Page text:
Environmental Health and Engineering forges interdisciplinary problem-solving approaches across many otherwise disparate disciplines. As a PhD student, I aim to undertake training and research at the confluence of public health, environmentalism, and engineering, targeting issues of immediate concern in our local community and global environment. My research interests are shaped by the environmental and health disparities I have witnessed living in the city of Baltimore, and also by my long-standing interests in medicine and individual health. After completing my BA in Anthropology at Yale University, I received my Master’s of Science in Bioengineering from the University of Pennsylvania. I made my foray into Public Health interning at the World Health Organization in Geneva, Switzerland, with the unique opportunity to bring experience in biomedical engineering to work in the Department of HIV/AIDS Key Populations and Innovation Prevention Team. My post-grad work has since spanned clinical and biomedical research. I moved to Baltimore, MD to work with Dr. Bruce Hope at the NIH National Institute on Drug Abuse, and continued to develop my interests in environmental and public health living and working in Baltimore. Prior to starting my PhD in summer 2018, I worked with a biotech startup in Baltimore. Returning to academia and embarking on my doctoral degree, innovation and interdisciplinary problem-solving are at the forefront of my research endeavors.
Chris Brueck, PhD student
I developed a strong passion for environmental engineering and science in college after working with a research team to help remediate the ecological devastation caused by the Valdez and Deepwater Horizon oil spills. Since then I have spent my efforts studying the fate of contaminants in natural and engineered environments using both experimental- and modeling-based approaches. After receiving my MS in Environmental Engineering (2016) from Oregon State University on the topic of colloid transport in the vadose zone, I returned to my hometown of Baltimore to start a PhD program at Johns Hopkins University.
My current research focuses on the impact of organic contaminants on wastewater treatment and bioenergy production in anaerobic digesters. As a co-advised student in both the Prasse and Bouwer labs (EHE), I hope to bridge environmental chemistry and microbiology using state-of-the-art analytical and molecular tools so that we may better relate chemical transformations, microbial inhibition, and overall reactor “process upsets.” To this end, we employ high-resolution mass spectrometry for metabolomics and non-targeted chemical analysis to realize connections between pharmaceuticals (human and veterinary) and microbial metabolism occurring in anaerobic digesters. With this information we will propose improvements to the wastewater treatment paradigm in municipal and agricultural settings and assess options for sludge and digestate recycling.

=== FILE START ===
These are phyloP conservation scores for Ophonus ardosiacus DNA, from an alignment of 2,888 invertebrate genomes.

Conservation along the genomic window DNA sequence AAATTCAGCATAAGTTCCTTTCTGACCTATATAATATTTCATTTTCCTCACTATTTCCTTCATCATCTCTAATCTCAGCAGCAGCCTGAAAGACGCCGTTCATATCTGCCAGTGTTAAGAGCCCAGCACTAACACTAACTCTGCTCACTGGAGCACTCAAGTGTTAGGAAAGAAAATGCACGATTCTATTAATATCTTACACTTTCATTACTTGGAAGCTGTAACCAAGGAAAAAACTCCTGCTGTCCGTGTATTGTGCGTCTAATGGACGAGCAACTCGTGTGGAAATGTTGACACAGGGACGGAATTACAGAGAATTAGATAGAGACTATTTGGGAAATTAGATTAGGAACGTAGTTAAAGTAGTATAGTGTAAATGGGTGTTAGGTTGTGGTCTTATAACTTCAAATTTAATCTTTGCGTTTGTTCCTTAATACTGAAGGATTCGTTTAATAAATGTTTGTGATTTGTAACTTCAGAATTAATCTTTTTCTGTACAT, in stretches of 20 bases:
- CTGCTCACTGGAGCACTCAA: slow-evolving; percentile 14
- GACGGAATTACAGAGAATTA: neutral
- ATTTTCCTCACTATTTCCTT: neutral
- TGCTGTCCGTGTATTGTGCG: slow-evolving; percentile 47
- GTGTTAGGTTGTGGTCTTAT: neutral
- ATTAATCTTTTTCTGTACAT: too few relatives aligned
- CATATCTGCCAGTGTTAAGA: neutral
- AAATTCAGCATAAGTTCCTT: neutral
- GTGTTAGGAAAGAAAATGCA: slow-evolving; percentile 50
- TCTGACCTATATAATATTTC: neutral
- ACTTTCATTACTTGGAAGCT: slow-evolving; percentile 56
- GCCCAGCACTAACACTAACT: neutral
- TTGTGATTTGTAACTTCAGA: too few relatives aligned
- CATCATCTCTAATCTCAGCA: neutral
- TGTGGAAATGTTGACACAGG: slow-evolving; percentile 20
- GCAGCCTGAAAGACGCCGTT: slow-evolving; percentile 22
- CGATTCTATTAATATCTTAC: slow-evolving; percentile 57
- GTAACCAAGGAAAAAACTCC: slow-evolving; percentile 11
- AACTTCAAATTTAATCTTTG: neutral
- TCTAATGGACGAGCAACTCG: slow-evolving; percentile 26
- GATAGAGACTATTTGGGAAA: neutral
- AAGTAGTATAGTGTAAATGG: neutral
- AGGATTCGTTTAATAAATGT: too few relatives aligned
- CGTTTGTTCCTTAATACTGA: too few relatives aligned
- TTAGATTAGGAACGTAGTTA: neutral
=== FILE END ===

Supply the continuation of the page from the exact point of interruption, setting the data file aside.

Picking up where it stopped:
Outside of the lab you will find me playing local gigs as the guitarist in my band or eating too much food at one of the many awesome restaurants around Baltimore!
Zhuoyue Zhang, PhD student
As the generation born after 1995, I witnessed the rapid deterioration of river systems in my hometown, Xiangyang, which is a miniature scenario of ecosystem status in China under the big background of high-speed economic development. Since my first research project as an undergraduate student on utilization of Advanced Oxidation Processes with assistance of homemade catalysts to degrade dyes in aqueous system, I’ve been intentionally focusing my research interest on water resource and treatment issues. Since majoring in environmental engineering I have never been more compelled about my responsibility since majoring in environmental engineering majored student after the 12 weeks research internship program in University of Saskatchewan, Canada. It is not because of how interesting my first research experience abroad was, but simply of a camping trip to a small lake there. The purity, the transparency and the beauty of the lake water touched my heart so profoundly that it inspired me to continue my study and research on environmental issue. All of these journeys added up to lead me here to work in the Prasse lab. I really enjoy the interesting research topics and open atmosphere in the lab and strongly believe this research experience will be one of the most unforgettable memories in my whole life.
Daisy Grace, PhD student